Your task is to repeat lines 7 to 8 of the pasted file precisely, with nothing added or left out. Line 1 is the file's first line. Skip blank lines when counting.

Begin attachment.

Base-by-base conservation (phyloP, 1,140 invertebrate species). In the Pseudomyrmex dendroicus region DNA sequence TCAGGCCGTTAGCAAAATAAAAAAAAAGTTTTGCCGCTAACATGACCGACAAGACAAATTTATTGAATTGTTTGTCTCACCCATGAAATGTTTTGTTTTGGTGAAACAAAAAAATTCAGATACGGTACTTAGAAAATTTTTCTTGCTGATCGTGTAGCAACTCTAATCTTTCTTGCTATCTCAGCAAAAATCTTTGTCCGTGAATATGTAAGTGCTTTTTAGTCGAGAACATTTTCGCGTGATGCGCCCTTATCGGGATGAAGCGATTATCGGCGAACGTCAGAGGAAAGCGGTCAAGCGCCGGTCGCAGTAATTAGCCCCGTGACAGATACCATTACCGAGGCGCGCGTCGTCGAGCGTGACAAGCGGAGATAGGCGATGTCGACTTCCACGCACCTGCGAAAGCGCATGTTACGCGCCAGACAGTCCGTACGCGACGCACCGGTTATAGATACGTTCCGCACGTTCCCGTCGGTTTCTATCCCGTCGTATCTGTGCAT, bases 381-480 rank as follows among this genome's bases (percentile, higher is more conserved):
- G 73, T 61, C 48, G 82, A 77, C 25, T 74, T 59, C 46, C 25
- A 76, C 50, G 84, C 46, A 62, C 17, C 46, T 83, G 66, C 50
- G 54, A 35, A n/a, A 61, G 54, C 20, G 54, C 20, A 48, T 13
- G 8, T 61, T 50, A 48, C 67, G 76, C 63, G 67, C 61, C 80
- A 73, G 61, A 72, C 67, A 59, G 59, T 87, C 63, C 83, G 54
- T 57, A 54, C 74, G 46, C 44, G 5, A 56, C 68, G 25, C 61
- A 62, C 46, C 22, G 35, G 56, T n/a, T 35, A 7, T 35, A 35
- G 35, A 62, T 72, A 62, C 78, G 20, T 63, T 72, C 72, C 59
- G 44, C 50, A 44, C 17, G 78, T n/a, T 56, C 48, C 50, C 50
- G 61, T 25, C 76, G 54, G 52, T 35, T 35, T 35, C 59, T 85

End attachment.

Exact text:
- T 57, A 54, C 74, G 46, C 44, G 5, A 56, C 68, G 25, C 61
- A 62, C 46, C 22, G 35, G 56, T n/a, T 35, A 7, T 35, A 35